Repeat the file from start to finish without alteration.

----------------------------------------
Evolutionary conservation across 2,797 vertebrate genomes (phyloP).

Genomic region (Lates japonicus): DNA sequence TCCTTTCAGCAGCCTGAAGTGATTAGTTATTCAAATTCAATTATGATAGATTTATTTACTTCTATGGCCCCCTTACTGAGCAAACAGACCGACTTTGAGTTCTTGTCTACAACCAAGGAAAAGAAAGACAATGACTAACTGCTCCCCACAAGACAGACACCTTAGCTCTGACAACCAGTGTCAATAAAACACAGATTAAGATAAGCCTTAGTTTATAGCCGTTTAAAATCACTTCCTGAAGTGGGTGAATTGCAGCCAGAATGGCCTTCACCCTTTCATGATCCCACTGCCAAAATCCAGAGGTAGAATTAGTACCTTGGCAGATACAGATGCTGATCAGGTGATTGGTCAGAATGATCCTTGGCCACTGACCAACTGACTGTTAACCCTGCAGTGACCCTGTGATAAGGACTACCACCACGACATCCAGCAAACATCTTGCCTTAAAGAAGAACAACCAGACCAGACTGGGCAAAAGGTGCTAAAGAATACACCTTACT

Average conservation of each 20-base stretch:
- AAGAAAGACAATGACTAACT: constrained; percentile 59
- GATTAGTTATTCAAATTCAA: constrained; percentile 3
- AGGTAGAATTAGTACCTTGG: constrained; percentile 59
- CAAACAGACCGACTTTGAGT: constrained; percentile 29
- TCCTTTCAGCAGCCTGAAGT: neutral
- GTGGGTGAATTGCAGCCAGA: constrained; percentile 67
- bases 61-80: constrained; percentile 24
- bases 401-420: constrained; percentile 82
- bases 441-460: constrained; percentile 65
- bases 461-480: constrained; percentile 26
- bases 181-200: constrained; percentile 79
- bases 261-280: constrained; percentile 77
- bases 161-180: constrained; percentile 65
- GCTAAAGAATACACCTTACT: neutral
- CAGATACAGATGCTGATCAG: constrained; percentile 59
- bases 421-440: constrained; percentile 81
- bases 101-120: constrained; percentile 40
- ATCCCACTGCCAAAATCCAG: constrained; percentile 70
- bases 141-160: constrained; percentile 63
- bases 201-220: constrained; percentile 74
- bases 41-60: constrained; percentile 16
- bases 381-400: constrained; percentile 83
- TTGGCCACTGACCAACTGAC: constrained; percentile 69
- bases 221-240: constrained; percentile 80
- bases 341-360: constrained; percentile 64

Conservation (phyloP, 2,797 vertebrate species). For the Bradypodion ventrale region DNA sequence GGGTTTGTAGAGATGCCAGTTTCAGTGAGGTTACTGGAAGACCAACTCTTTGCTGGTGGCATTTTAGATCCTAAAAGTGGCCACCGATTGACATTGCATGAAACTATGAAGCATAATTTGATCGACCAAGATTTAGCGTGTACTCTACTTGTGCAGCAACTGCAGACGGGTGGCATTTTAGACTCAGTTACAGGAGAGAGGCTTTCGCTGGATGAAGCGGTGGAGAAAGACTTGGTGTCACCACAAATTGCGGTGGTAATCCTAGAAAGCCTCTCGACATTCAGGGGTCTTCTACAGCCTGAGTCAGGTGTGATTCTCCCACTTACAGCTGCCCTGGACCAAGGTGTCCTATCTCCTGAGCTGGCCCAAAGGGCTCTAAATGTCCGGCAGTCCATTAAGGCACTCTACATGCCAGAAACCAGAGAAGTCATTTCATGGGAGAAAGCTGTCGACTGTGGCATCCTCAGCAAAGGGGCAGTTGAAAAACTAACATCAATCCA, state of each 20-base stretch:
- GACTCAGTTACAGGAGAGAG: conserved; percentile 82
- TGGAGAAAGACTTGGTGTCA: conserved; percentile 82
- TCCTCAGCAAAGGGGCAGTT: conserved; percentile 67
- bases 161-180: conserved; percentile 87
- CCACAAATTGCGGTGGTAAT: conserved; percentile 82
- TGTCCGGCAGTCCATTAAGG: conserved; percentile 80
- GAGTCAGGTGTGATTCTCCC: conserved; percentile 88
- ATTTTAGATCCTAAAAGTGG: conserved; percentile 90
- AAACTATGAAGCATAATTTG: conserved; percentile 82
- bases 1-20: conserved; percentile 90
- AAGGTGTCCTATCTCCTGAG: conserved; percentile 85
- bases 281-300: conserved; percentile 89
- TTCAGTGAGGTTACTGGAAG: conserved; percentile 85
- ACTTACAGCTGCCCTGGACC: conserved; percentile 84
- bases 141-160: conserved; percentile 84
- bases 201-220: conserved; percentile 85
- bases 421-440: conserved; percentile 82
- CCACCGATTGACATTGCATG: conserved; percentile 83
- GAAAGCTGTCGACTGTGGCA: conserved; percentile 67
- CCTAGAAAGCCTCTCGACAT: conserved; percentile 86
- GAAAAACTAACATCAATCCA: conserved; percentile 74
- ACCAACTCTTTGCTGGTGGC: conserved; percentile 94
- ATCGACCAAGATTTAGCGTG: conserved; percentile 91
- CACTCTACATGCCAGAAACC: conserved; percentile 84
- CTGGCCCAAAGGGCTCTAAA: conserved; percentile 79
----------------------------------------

Evolutionary conservation across 2,797 vertebrate genomes (phyloP).

Genomic region (Lates japonicus): DNA sequence TCCTTTCAGCAGCCTGAAGTGATTAGTTATTCAAATTCAATTATGATAGATTTATTTACTTCTATGGCCCCCTTACTGAGCAAACAGACCGACTTTGAGTTCTTGTCTACAACCAAGGAAAAGAAAGACAATGACTAACTGCTCCCCACAAGACAGACACCTTAGCTCTGACAACCAGTGTCAATAAAACACAGATTAAGATAAGCCTTAGTTTATAGCCGTTTAAAATCACTTCCTGAAGTGGGTGAATTGCAGCCAGAATGGCCTTCACCCTTTCATGATCCCACTGCCAAAATCCAGAGGTAGAATTAGTACCTTGGCAGATACAGATGCTGATCAGGTGATTGGTCAGAATGATCCTTGGCCACTGACCAACTGACTGTTAACCCTGCAGTGACCCTGTGATAAGGACTACCACCACGACATCCAGCAAACATCTTGCCTTAAAGAAGAACAACCAGACCAGACTGGGCAAAAGGTGCTAAAGAATACACCTTACT

Average conservation of each 20-base stretch:
- AAGAAAGACAATGACTAACT: constrained; percentile 59
- GATTAGTTATTCAAATTCAA: constrained; percentile 3
- AGGTAGAATTAGTACCTTGG: constrained; percentile 59
- CAAACAGACCGACTTTGAGT: constrained; percentile 29
- TCCTTTCAGCAGCCTGAAGT: neutral
- GTGGGTGAATTGCAGCCAGA: constrained; percentile 67
- bases 61-80: constrained; percentile 24
- bases 401-420: constrained; percentile 82
- bases 441-460: constrained; percentile 65
- bases 461-480: constrained; percentile 26
- bases 181-200: constrained; percentile 79
- bases 261-280: constrained; percentile 77
- bases 161-180: constrained; percentile 65
- GCTAAAGAATACACCTTACT: neutral
- CAGATACAGATGCTGATCAG: constrained; percentile 59
- bases 421-440: constrained; percentile 81
- bases 101-120: constrained; percentile 40
- ATCCCACTGCCAAAATCCAG: constrained; percentile 70
- bases 141-160: constrained; percentile 63
- bases 201-220: constrained; percentile 74
- bases 41-60: constrained; percentile 16
- bases 381-400: constrained; percentile 83
- TTGGCCACTGACCAACTGAC: constrained; percentile 69
- bases 221-240: constrained; percentile 80
- bases 341-360: constrained; percentile 64

Conservation (phyloP, 2,797 vertebrate species). For the Bradypodion ventrale region DNA sequence GGGTTTGTAGAGATGCCAGTTTCAGTGAGGTTACTGGAAGACCAACTCTTTGCTGGTGGCATTTTAGATCCTAAAAGTGGCCACCGATTGACATTGCATGAAACTATGAAGCATAATTTGATCGACCAAGATTTAGCGTGTACTCTACTTGTGCAGCAACTGCAGACGGGTGGCATTTTAGACTCAGTTACAGGAGAGAGGCTTTCGCTGGATGAAGCGGTGGAGAAAGACTTGGTGTCACCACAAATTGCGGTGGTAATCCTAGAAAGCCTCTCGACATTCAGGGGTCTTCTACAGCCTGAGTCAGGTGTGATTCTCCCACTTACAGCTGCCCTGGACCAAGGTGTCCTATCTCCTGAGCTGGCCCAAAGGGCTCTAAATGTCCGGCAGTCCATTAAGGCACTCTACATGCCAGAAACCAGAGAAGTCATTTCATGGGAGAAAGCTGTCGACTGTGGCATCCTCAGCAAAGGGGCAGTTGAAAAACTAACATCAATCCA, state of each 20-base stretch:
- GACTCAGTTACAGGAGAGAG: conserved; percentile 82
- TGGAGAAAGACTTGGTGTCA: conserved; percentile 82
- TCCTCAGCAAAGGGGCAGTT: conserved; percentile 67
- bases 161-180: conserved; percentile 87
- CCACAAATTGCGGTGGTAAT: conserved; percentile 82
- TGTCCGGCAGTCCATTAAGG: conserved; percentile 80
- GAGTCAGGTGTGATTCTCCC: conserved; percentile 88
- ATTTTAGATCCTAAAAGTGG: conserved; percentile 90
- AAACTATGAAGCATAATTTG: conserved; percentile 82
- bases 1-20: conserved; percentile 90
- AAGGTGTCCTATCTCCTGAG: conserved; percentile 85
- bases 281-300: conserved; percentile 89
- TTCAGTGAGGTTACTGGAAG: conserved; percentile 85
- ACTTACAGCTGCCCTGGACC: conserved; percentile 84
- bases 141-160: conserved; percentile 84
- bases 201-220: conserved; percentile 85
- bases 421-440: conserved; percentile 82
- CCACCGATTGACATTGCATG: conserved; percentile 83
- GAAAGCTGTCGACTGTGGCA: conserved; percentile 67
- CCTAGAAAGCCTCTCGACAT: conserved; percentile 86
- GAAAAACTAACATCAATCCA: conserved; percentile 74
- ACCAACTCTTTGCTGGTGGC: conserved; percentile 94
- ATCGACCAAGATTTAGCGTG: conserved; percentile 91
- CACTCTACATGCCAGAAACC: conserved; percentile 84
- CTGGCCCAAAGGGCTCTAAA: conserved; percentile 79